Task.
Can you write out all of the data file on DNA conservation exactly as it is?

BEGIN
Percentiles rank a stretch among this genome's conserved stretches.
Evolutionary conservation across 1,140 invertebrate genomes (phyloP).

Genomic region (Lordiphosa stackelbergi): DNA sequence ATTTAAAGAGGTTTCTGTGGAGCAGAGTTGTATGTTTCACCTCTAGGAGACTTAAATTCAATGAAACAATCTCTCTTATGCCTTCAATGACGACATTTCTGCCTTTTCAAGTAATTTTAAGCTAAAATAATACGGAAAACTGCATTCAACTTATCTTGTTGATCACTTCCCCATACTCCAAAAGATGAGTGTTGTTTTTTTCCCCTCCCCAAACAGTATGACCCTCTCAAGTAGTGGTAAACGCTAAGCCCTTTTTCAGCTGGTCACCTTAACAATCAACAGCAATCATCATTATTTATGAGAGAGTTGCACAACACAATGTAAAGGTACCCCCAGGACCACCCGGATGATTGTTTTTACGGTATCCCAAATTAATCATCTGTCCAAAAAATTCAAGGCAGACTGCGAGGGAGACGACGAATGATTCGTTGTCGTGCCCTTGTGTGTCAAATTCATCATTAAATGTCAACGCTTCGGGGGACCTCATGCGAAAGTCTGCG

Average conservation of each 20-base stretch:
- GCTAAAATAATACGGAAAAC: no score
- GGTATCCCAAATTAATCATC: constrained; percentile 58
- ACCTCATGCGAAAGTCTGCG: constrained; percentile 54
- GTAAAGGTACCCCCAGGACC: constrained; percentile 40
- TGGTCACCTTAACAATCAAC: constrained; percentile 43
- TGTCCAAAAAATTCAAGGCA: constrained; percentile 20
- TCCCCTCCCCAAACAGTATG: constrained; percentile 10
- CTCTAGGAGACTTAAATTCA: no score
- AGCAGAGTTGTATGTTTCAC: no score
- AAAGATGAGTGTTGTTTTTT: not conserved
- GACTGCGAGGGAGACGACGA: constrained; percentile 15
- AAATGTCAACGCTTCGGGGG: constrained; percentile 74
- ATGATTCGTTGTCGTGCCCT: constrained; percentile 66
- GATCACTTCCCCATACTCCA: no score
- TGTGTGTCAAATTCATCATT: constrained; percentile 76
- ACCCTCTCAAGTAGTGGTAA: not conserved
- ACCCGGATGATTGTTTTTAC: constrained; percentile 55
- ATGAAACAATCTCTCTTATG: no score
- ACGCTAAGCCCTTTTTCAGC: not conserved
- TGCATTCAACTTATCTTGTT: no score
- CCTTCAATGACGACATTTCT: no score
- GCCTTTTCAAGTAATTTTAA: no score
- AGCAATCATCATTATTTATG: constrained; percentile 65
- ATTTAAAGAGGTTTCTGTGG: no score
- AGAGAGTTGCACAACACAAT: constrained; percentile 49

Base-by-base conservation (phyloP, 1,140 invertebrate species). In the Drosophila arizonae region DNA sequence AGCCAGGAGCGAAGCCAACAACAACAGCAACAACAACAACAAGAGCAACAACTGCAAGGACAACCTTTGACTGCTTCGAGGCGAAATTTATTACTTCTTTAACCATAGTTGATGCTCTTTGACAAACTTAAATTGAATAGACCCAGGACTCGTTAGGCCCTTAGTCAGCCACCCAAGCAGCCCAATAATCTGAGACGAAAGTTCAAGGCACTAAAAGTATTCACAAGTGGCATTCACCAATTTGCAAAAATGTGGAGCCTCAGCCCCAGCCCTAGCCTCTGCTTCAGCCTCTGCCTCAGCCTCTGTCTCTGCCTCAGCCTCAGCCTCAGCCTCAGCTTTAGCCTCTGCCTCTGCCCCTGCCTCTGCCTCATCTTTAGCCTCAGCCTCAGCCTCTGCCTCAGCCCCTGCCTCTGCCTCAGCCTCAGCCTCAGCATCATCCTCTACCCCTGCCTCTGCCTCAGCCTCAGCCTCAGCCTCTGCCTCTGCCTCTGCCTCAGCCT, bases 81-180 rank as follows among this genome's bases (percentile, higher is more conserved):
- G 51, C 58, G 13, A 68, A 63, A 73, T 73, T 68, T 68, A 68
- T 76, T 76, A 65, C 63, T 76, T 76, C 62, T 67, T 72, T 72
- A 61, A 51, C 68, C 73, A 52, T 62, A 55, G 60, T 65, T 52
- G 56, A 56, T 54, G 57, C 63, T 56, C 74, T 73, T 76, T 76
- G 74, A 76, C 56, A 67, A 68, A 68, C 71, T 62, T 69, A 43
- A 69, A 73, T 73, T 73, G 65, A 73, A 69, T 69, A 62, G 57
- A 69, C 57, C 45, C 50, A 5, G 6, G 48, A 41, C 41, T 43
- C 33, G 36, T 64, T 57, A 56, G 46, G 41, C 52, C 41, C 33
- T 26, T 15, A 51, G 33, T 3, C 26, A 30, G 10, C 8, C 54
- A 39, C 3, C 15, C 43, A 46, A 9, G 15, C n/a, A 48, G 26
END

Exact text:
Percentiles rank a stretch among this genome's conserved stretches.
Evolutionary conservation across 1,140 invertebrate genomes (phyloP).

Genomic region (Lordiphosa stackelbergi): DNA sequence ATTTAAAGAGGTTTCTGTGGAGCAGAGTTGTATGTTTCACCTCTAGGAGACTTAAATTCAATGAAACAATCTCTCTTATGCCTTCAATGACGACATTTCTGCCTTTTCAAGTAATTTTAAGCTAAAATAATACGGAAAACTGCATTCAACTTATCTTGTTGATCACTTCCCCATACTCCAAAAGATGAGTGTTGTTTTTTTCCCCTCCCCAAACAGTATGACCCTCTCAAGTAGTGGTAAACGCTAAGCCCTTTTTCAGCTGGTCACCTTAACAATCAACAGCAATCATCATTATTTATGAGAGAGTTGCACAACACAATGTAAAGGTACCCCCAGGACCACCCGGATGATTGTTTTTACGGTATCCCAAATTAATCATCTGTCCAAAAAATTCAAGGCAGACTGCGAGGGAGACGACGAATGATTCGTTGTCGTGCCCTTGTGTGTCAAATTCATCATTAAATGTCAACGCTTCGGGGGACCTCATGCGAAAGTCTGCG

Average conservation of each 20-base stretch:
- GCTAAAATAATACGGAAAAC: no score
- GGTATCCCAAATTAATCATC: constrained; percentile 58
- ACCTCATGCGAAAGTCTGCG: constrained; percentile 54
- GTAAAGGTACCCCCAGGACC: constrained; percentile 40
- TGGTCACCTTAACAATCAAC: constrained; percentile 43
- TGTCCAAAAAATTCAAGGCA: constrained; percentile 20
- TCCCCTCCCCAAACAGTATG: constrained; percentile 10
- CTCTAGGAGACTTAAATTCA: no score
- AGCAGAGTTGTATGTTTCAC: no score
- AAAGATGAGTGTTGTTTTTT: not conserved
- GACTGCGAGGGAGACGACGA: constrained; percentile 15
- AAATGTCAACGCTTCGGGGG: constrained; percentile 74
- ATGATTCGTTGTCGTGCCCT: constrained; percentile 66
- GATCACTTCCCCATACTCCA: no score
- TGTGTGTCAAATTCATCATT: constrained; percentile 76
- ACCCTCTCAAGTAGTGGTAA: not conserved
- ACCCGGATGATTGTTTTTAC: constrained; percentile 55
- ATGAAACAATCTCTCTTATG: no score
- ACGCTAAGCCCTTTTTCAGC: not conserved
- TGCATTCAACTTATCTTGTT: no score
- CCTTCAATGACGACATTTCT: no score
- GCCTTTTCAAGTAATTTTAA: no score
- AGCAATCATCATTATTTATG: constrained; percentile 65
- ATTTAAAGAGGTTTCTGTGG: no score
- AGAGAGTTGCACAACACAAT: constrained; percentile 49

Base-by-base conservation (phyloP, 1,140 invertebrate species). In the Drosophila arizonae region DNA sequence AGCCAGGAGCGAAGCCAACAACAACAGCAACAACAACAACAAGAGCAACAACTGCAAGGACAACCTTTGACTGCTTCGAGGCGAAATTTATTACTTCTTTAACCATAGTTGATGCTCTTTGACAAACTTAAATTGAATAGACCCAGGACTCGTTAGGCCCTTAGTCAGCCACCCAAGCAGCCCAATAATCTGAGACGAAAGTTCAAGGCACTAAAAGTATTCACAAGTGGCATTCACCAATTTGCAAAAATGTGGAGCCTCAGCCCCAGCCCTAGCCTCTGCTTCAGCCTCTGCCTCAGCCTCTGTCTCTGCCTCAGCCTCAGCCTCAGCCTCAGCTTTAGCCTCTGCCTCTGCCCCTGCCTCTGCCTCATCTTTAGCCTCAGCCTCAGCCTCTGCCTCAGCCCCTGCCTCTGCCTCAGCCTCAGCCTCAGCATCATCCTCTACCCCTGCCTCTGCCTCAGCCTCAGCCTCAGCCTCTGCCTCTGCCTCTGCCTCAGCCT, bases 81-180 rank as follows among this genome's bases (percentile, higher is more conserved):
- G 51, C 58, G 13, A 68, A 63, A 73, T 73, T 68, T 68, A 68
- T 76, T 76, A 65, C 63, T 76, T 76, C 62, T 67, T 72, T 72
- A 61, A 51, C 68, C 73, A 52, T 62, A 55, G 60, T 65, T 52
- G 56, A 56, T 54, G 57, C 63, T 56, C 74, T 73, T 76, T 76
- G 74, A 76, C 56, A 67, A 68, A 68, C 71, T 62, T 69, A 43
- A 69, A 73, T 73, T 73, G 65, A 73, A 69, T 69, A 62, G 57
- A 69, C 57, C 45, C 50, A 5, G 6, G 48, A 41, C 41, T 43
- C 33, G 36, T 64, T 57, A 56, G 46, G 41, C 52, C 41, C 33
- T 26, T 15, A 51, G 33, T 3, C 26, A 30, G 10, C 8, C 54
- A 39, C 3, C 15, C 43, A 46, A 9, G 15, C n/a, A 48, G 26